Other AI Chatbots Also Make Mistakes, Right?

While other AI chatbots provide similarly incorrect statements, it’s a bigger deal that this mistake happened during the official announcement of Bard — and Google is one of the best tech companies out there.

This wrong answer managed to bring down Google’s stock by almost 9%. The problem also highlighted the comparison between this Google AI chatbot and ChatGPT, which was one of the hottest tools at the time.

Such a flub really calls attention to one of the major downsides of AI chatbots: They can produce professional-looking albeit made-up stuff. To the untrained masses, these wrong “truths” can undoubtedly boost the spread of misinformation.

How Did Google Respond?

While Google said that Bard is to be released in the coming weeks, it’s also doing corrective measures to fix the chatbot’s wrong answers. Google has tasked its employees to rewrite the product’s incorrect responses. Prabhakar Raghavan, a senior vice president at Google, also mentioned giving accolades (like the “Moma badge”) to employees who contribute to this move.

Google Bard vs. ChatGPT: What’s the Difference?

ChatGPT was already popular by the time Google Bard was announced, calling for comparisons between the two. To be honest, their working principles are almost the same: A user enters a prompt or question then the chatbots process it, create an answer, and display the results in a human-sounding way.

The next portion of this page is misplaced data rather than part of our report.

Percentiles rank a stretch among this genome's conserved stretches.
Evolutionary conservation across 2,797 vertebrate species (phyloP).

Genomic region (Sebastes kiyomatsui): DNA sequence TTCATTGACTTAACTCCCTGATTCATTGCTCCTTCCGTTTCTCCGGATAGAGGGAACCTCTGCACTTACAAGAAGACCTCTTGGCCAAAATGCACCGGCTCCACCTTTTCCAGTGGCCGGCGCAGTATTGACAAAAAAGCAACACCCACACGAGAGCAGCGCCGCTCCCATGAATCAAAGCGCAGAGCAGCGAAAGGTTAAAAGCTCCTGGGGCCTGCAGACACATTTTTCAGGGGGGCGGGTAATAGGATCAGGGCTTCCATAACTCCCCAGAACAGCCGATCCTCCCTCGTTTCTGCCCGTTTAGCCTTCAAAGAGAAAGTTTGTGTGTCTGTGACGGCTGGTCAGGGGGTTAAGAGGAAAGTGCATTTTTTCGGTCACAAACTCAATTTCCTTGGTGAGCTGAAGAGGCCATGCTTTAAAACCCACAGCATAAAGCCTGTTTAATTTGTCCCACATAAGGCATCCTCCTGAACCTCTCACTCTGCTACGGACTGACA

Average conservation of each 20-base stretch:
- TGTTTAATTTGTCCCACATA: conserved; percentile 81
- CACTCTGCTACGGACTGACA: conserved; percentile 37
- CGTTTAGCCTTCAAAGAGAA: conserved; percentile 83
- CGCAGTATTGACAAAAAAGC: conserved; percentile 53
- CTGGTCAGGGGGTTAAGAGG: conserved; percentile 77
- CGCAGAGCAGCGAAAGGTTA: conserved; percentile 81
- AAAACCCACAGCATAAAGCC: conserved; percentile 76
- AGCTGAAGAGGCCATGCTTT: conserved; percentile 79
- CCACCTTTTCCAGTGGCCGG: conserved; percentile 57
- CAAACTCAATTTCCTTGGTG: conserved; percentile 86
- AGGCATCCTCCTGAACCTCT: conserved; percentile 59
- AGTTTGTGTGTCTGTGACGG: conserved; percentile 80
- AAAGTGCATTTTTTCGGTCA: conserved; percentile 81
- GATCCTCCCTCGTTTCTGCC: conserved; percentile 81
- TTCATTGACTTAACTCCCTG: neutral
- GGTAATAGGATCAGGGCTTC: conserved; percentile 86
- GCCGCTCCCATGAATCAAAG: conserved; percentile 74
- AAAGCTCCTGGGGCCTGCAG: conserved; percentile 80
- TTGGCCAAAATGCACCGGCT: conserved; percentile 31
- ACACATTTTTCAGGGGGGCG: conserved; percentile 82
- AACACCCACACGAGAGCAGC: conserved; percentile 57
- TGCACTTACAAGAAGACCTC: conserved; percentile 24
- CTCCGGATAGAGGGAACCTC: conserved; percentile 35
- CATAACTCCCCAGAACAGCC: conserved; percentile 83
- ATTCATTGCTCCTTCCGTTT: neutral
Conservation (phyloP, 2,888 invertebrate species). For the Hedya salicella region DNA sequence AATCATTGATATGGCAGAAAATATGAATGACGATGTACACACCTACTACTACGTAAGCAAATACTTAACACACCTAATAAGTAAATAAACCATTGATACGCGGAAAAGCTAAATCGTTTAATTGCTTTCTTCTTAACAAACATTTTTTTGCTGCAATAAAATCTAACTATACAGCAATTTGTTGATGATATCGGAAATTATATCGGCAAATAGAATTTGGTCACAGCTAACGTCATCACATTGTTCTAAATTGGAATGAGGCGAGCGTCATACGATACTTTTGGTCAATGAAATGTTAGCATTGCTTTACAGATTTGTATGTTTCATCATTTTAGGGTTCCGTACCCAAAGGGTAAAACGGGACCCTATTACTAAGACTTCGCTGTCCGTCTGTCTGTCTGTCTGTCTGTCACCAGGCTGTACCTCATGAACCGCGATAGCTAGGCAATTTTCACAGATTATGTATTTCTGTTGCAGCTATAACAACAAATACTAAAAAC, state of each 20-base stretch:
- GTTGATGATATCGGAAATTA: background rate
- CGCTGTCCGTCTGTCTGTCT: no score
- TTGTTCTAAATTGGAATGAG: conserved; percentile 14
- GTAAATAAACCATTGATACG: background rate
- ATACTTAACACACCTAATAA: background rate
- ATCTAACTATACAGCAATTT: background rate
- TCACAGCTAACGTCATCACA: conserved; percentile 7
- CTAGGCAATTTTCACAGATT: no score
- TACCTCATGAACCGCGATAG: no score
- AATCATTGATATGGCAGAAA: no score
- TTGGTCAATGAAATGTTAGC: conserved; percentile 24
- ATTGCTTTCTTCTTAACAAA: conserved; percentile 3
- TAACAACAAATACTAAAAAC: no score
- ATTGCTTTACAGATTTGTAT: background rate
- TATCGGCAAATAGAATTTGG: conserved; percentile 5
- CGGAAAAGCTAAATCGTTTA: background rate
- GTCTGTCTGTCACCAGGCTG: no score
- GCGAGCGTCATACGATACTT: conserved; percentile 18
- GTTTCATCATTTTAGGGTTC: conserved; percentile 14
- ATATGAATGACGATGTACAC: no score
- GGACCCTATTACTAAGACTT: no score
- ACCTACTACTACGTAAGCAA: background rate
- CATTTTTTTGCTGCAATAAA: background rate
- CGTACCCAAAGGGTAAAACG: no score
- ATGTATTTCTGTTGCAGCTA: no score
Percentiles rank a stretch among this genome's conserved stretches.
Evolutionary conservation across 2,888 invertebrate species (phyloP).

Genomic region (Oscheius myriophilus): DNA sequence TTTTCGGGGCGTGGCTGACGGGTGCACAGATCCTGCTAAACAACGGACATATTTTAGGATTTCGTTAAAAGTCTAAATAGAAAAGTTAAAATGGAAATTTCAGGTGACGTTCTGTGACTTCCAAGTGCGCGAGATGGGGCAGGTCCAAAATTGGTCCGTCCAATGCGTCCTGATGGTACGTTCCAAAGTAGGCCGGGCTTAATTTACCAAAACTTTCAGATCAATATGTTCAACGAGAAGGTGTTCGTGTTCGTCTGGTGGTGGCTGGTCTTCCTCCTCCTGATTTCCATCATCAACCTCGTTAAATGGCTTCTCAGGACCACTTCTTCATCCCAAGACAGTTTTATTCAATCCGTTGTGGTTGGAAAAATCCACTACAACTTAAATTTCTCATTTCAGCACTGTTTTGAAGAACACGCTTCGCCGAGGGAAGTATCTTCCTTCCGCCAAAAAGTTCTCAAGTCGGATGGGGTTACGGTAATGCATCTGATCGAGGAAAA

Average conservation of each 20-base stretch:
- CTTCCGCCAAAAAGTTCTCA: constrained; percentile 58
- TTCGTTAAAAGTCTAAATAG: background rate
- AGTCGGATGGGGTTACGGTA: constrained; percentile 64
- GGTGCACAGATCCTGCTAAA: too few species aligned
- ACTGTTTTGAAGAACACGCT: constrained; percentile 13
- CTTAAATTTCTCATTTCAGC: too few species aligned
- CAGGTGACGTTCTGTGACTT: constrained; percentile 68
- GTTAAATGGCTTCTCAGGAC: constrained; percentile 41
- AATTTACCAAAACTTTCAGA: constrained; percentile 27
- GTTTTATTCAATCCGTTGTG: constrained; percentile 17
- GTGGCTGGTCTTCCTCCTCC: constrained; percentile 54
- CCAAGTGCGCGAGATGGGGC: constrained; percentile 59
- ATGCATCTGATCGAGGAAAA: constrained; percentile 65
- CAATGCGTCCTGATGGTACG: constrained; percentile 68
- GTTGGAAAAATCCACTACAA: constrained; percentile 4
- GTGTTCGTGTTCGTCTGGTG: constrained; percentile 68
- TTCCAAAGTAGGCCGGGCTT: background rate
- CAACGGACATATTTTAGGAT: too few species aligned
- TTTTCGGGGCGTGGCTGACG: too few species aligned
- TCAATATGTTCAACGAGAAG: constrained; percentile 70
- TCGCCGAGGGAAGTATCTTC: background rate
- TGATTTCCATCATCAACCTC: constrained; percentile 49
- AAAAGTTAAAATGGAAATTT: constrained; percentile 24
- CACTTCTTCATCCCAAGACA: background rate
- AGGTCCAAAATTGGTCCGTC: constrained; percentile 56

The difference lies in their sources. ChatGPT can only reference data from no later than 2021, which apparently limits its capabilities as time goes by (at least for now). Google Bard might excel at reportedly sourcing its results from the web, which would translate to current information.

Note: Microsoft is also using ChatGPT in its search engine, Bing. Google separates Bard and Search into individual products, as mentioned earlier.

Of course, these two AI chatbots also differ in their language models: Bard runs on LaMDA, whereas ChatGPT uses Generative Pre-trained Transformer (GPT). It’s also worth mentioning that the latter also offers plagiarism detection, which might or might not be absent from Bard’s capabilities (this will be known once it’s released).